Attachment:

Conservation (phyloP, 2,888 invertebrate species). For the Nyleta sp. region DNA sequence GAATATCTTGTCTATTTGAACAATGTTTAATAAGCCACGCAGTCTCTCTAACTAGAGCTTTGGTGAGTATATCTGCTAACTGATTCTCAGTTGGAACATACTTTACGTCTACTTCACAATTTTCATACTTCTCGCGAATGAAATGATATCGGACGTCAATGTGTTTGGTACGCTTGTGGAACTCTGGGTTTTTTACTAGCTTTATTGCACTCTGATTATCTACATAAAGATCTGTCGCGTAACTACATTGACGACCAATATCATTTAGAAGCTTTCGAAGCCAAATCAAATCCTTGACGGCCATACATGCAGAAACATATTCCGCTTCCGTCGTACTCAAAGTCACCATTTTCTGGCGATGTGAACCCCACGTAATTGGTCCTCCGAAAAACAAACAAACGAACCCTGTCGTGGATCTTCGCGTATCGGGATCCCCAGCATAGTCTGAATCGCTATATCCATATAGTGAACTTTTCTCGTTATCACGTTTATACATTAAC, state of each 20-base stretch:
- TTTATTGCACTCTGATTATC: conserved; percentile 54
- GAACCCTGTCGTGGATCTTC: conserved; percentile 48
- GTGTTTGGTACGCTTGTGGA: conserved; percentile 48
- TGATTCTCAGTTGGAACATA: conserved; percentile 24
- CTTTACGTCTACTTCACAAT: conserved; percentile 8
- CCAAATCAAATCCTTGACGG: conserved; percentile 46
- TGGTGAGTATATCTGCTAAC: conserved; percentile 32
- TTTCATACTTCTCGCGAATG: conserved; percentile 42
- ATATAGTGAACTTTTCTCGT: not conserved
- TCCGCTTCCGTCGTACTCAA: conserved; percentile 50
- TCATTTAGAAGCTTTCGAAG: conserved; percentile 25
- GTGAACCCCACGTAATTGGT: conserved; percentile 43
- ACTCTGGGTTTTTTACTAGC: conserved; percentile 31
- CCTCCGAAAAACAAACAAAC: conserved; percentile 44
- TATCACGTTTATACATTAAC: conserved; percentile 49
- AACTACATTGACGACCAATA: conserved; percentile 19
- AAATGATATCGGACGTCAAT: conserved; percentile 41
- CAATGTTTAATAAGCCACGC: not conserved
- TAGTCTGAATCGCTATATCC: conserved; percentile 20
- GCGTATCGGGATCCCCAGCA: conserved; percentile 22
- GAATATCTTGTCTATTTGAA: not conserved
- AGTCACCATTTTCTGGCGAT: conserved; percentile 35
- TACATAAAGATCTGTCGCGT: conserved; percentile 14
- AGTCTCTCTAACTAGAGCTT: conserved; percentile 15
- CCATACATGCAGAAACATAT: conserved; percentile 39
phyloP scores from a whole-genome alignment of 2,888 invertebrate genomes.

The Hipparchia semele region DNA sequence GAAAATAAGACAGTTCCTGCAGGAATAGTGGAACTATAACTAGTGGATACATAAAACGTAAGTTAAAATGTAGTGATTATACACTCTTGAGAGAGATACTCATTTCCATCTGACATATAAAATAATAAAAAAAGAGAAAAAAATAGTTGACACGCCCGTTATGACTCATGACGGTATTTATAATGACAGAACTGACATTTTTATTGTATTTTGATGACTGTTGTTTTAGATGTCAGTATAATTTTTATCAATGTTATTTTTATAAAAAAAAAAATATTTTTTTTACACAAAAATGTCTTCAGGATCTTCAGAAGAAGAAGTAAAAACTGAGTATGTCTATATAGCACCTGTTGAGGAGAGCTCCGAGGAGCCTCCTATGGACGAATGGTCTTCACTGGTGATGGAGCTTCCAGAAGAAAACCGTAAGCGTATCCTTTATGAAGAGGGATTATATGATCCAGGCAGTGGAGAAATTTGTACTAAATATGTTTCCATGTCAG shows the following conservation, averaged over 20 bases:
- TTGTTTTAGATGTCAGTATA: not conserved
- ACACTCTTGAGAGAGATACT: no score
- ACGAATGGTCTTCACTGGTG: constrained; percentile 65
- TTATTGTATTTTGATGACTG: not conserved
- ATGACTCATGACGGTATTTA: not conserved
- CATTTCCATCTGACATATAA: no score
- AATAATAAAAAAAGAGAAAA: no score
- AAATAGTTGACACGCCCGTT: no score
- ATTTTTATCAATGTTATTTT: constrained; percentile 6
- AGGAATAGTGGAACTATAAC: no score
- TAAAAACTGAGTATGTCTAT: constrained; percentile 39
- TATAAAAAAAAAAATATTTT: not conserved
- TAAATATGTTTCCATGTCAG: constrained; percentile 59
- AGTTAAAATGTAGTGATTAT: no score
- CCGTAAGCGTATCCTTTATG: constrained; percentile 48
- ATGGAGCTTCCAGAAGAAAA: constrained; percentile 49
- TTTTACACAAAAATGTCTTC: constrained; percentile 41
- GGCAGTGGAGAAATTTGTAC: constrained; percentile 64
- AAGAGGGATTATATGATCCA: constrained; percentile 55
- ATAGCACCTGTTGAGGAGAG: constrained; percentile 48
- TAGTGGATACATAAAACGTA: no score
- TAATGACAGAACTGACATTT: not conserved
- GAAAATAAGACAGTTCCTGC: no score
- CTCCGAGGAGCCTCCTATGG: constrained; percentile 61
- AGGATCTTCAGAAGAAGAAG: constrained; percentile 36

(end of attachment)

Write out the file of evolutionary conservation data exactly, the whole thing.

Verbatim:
Conservation (phyloP, 2,888 invertebrate species). For the Nyleta sp. region DNA sequence GAATATCTTGTCTATTTGAACAATGTTTAATAAGCCACGCAGTCTCTCTAACTAGAGCTTTGGTGAGTATATCTGCTAACTGATTCTCAGTTGGAACATACTTTACGTCTACTTCACAATTTTCATACTTCTCGCGAATGAAATGATATCGGACGTCAATGTGTTTGGTACGCTTGTGGAACTCTGGGTTTTTTACTAGCTTTATTGCACTCTGATTATCTACATAAAGATCTGTCGCGTAACTACATTGACGACCAATATCATTTAGAAGCTTTCGAAGCCAAATCAAATCCTTGACGGCCATACATGCAGAAACATATTCCGCTTCCGTCGTACTCAAAGTCACCATTTTCTGGCGATGTGAACCCCACGTAATTGGTCCTCCGAAAAACAAACAAACGAACCCTGTCGTGGATCTTCGCGTATCGGGATCCCCAGCATAGTCTGAATCGCTATATCCATATAGTGAACTTTTCTCGTTATCACGTTTATACATTAAC, state of each 20-base stretch:
- TTTATTGCACTCTGATTATC: conserved; percentile 54
- GAACCCTGTCGTGGATCTTC: conserved; percentile 48
- GTGTTTGGTACGCTTGTGGA: conserved; percentile 48
- TGATTCTCAGTTGGAACATA: conserved; percentile 24
- CTTTACGTCTACTTCACAAT: conserved; percentile 8
- CCAAATCAAATCCTTGACGG: conserved; percentile 46
- TGGTGAGTATATCTGCTAAC: conserved; percentile 32
- TTTCATACTTCTCGCGAATG: conserved; percentile 42
- ATATAGTGAACTTTTCTCGT: not conserved
- TCCGCTTCCGTCGTACTCAA: conserved; percentile 50
- TCATTTAGAAGCTTTCGAAG: conserved; percentile 25
- GTGAACCCCACGTAATTGGT: conserved; percentile 43
- ACTCTGGGTTTTTTACTAGC: conserved; percentile 31
- CCTCCGAAAAACAAACAAAC: conserved; percentile 44
- TATCACGTTTATACATTAAC: conserved; percentile 49
- AACTACATTGACGACCAATA: conserved; percentile 19
- AAATGATATCGGACGTCAAT: conserved; percentile 41
- CAATGTTTAATAAGCCACGC: not conserved
- TAGTCTGAATCGCTATATCC: conserved; percentile 20
- GCGTATCGGGATCCCCAGCA: conserved; percentile 22
- GAATATCTTGTCTATTTGAA: not conserved
- AGTCACCATTTTCTGGCGAT: conserved; percentile 35
- TACATAAAGATCTGTCGCGT: conserved; percentile 14
- AGTCTCTCTAACTAGAGCTT: conserved; percentile 15
- CCATACATGCAGAAACATAT: conserved; percentile 39
phyloP scores from a whole-genome alignment of 2,888 invertebrate genomes.

The Hipparchia semele region DNA sequence GAAAATAAGACAGTTCCTGCAGGAATAGTGGAACTATAACTAGTGGATACATAAAACGTAAGTTAAAATGTAGTGATTATACACTCTTGAGAGAGATACTCATTTCCATCTGACATATAAAATAATAAAAAAAGAGAAAAAAATAGTTGACACGCCCGTTATGACTCATGACGGTATTTATAATGACAGAACTGACATTTTTATTGTATTTTGATGACTGTTGTTTTAGATGTCAGTATAATTTTTATCAATGTTATTTTTATAAAAAAAAAAATATTTTTTTTACACAAAAATGTCTTCAGGATCTTCAGAAGAAGAAGTAAAAACTGAGTATGTCTATATAGCACCTGTTGAGGAGAGCTCCGAGGAGCCTCCTATGGACGAATGGTCTTCACTGGTGATGGAGCTTCCAGAAGAAAACCGTAAGCGTATCCTTTATGAAGAGGGATTATATGATCCAGGCAGTGGAGAAATTTGTACTAAATATGTTTCCATGTCAG shows the following conservation, averaged over 20 bases:
- TTGTTTTAGATGTCAGTATA: not conserved
- ACACTCTTGAGAGAGATACT: no score
- ACGAATGGTCTTCACTGGTG: constrained; percentile 65
- TTATTGTATTTTGATGACTG: not conserved
- ATGACTCATGACGGTATTTA: not conserved
- CATTTCCATCTGACATATAA: no score
- AATAATAAAAAAAGAGAAAA: no score
- AAATAGTTGACACGCCCGTT: no score
- ATTTTTATCAATGTTATTTT: constrained; percentile 6
- AGGAATAGTGGAACTATAAC: no score
- TAAAAACTGAGTATGTCTAT: constrained; percentile 39
- TATAAAAAAAAAAATATTTT: not conserved
- TAAATATGTTTCCATGTCAG: constrained; percentile 59
- AGTTAAAATGTAGTGATTAT: no score
- CCGTAAGCGTATCCTTTATG: constrained; percentile 48
- ATGGAGCTTCCAGAAGAAAA: constrained; percentile 49
- TTTTACACAAAAATGTCTTC: constrained; percentile 41
- GGCAGTGGAGAAATTTGTAC: constrained; percentile 64
- AAGAGGGATTATATGATCCA: constrained; percentile 55
- ATAGCACCTGTTGAGGAGAG: constrained; percentile 48
- TAGTGGATACATAAAACGTA: no score
- TAATGACAGAACTGACATTT: not conserved
- GAAAATAAGACAGTTCCTGC: no score
- CTCCGAGGAGCCTCCTATGG: constrained; percentile 61
- AGGATCTTCAGAAGAAGAAG: constrained; percentile 36